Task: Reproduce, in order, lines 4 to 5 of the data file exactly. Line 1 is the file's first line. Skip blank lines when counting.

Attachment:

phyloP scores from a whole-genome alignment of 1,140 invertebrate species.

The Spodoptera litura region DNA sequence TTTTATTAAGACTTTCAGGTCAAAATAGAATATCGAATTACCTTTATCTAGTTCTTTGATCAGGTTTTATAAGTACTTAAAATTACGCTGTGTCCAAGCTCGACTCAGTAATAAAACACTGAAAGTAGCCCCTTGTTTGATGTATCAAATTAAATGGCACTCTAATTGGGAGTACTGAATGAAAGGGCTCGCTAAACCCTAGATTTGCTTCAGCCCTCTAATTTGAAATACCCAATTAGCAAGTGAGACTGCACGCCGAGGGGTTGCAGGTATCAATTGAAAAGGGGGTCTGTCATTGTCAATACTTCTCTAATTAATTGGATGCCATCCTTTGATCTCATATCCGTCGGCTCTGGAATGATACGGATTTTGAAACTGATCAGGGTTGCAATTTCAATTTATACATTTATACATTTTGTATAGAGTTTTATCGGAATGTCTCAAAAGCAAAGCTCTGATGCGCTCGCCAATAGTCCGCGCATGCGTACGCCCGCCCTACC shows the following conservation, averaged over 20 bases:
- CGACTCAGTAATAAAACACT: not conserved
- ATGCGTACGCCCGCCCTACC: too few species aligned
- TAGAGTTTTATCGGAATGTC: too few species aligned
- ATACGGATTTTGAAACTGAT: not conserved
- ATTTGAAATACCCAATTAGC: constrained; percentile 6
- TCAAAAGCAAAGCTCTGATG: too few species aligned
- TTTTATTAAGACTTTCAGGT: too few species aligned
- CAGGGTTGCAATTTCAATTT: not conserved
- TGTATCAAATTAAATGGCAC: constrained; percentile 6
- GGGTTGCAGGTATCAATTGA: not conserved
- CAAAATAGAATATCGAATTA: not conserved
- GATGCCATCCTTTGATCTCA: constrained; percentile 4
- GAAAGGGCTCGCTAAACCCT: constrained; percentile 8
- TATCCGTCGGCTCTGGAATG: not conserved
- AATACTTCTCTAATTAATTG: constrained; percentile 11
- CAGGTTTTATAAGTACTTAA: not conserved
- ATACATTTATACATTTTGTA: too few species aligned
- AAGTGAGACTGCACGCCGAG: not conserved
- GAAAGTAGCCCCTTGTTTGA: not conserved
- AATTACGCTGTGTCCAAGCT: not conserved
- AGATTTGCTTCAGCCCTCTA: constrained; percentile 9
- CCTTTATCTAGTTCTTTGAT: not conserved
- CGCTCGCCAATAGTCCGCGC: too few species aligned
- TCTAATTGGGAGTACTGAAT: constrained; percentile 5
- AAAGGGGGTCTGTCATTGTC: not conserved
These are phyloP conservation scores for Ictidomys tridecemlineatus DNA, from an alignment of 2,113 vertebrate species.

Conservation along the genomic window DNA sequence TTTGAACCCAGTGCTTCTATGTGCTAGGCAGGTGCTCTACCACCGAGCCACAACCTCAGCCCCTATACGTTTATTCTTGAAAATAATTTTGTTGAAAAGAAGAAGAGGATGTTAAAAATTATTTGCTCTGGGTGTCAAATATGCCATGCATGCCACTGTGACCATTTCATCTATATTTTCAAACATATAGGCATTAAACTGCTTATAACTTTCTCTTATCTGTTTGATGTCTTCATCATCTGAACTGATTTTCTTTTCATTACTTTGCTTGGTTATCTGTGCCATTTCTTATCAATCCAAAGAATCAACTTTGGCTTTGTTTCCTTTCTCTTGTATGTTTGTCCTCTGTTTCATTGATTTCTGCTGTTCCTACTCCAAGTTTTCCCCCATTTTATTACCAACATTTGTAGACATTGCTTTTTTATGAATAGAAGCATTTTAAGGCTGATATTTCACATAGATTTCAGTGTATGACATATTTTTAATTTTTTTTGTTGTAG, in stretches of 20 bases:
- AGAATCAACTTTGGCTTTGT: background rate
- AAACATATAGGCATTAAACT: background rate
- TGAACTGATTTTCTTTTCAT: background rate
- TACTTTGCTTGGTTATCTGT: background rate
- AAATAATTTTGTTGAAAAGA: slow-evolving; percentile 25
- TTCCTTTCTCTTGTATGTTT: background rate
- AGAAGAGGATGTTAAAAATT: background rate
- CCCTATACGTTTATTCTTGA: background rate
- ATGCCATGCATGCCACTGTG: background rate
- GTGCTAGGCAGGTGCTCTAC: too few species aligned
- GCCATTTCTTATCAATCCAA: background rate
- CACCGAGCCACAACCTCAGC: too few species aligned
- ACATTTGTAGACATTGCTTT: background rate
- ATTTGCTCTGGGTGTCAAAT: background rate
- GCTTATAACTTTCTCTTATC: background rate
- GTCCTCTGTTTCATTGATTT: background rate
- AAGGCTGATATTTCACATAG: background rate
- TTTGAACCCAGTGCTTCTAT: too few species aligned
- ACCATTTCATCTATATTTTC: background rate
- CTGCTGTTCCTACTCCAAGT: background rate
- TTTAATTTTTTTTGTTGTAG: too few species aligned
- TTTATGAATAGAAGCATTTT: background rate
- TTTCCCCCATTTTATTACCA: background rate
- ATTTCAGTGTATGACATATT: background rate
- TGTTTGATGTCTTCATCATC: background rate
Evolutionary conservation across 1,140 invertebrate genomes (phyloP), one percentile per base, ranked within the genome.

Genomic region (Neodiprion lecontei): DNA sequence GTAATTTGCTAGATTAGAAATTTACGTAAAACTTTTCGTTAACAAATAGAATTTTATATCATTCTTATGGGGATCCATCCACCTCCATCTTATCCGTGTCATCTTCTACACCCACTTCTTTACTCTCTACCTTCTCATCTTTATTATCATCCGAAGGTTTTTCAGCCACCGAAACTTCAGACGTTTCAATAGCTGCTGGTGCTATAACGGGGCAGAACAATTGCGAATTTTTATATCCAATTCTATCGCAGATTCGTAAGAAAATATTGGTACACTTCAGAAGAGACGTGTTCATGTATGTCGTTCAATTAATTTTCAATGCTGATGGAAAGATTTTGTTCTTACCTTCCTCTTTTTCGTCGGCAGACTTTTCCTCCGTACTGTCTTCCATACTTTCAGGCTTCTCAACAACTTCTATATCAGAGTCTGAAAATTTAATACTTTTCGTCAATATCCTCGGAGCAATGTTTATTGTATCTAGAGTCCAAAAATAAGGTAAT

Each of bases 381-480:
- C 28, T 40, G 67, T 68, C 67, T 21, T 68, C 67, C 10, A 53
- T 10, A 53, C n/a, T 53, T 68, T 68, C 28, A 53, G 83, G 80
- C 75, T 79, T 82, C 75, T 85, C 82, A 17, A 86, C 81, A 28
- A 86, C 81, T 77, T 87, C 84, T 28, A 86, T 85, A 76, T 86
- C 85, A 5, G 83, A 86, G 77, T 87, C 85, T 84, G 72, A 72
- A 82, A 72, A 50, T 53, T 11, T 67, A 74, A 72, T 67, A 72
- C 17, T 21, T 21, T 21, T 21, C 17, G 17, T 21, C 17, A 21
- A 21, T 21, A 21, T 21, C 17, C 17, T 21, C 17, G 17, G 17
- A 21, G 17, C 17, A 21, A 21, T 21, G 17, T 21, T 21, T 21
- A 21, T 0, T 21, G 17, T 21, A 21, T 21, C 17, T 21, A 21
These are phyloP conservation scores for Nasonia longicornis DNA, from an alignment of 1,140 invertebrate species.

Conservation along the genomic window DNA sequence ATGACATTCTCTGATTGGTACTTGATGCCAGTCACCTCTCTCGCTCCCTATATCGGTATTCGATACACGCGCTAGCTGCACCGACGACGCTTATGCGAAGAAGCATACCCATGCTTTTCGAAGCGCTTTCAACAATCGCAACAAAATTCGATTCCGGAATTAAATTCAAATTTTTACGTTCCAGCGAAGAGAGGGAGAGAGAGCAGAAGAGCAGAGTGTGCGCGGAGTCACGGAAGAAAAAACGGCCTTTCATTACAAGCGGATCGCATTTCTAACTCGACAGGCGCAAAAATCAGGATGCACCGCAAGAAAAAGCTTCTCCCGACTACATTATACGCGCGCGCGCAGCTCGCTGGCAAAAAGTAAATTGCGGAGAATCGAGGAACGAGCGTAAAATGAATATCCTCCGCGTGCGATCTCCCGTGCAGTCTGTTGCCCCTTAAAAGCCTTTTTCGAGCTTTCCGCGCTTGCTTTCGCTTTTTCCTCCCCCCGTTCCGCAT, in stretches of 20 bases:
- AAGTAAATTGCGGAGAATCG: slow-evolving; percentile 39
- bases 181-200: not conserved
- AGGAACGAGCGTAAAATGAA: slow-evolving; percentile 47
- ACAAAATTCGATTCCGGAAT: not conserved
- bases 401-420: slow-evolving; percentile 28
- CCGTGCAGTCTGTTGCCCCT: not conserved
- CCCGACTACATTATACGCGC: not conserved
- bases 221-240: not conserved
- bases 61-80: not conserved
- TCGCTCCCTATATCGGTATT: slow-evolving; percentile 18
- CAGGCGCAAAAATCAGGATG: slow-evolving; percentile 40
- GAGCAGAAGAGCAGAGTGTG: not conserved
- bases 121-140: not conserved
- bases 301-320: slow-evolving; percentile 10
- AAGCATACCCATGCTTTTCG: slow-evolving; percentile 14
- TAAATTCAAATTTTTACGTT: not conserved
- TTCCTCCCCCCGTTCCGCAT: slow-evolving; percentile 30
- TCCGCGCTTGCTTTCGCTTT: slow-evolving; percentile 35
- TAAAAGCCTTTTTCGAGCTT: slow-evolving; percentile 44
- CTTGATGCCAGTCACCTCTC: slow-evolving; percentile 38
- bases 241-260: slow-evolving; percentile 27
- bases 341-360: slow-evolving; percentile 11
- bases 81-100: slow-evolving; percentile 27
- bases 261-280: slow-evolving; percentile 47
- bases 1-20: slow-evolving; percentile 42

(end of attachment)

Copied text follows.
- ATGCGTACGCCCGCCCTACC: too few species aligned
- TAGAGTTTTATCGGAATGTC: too few species aligned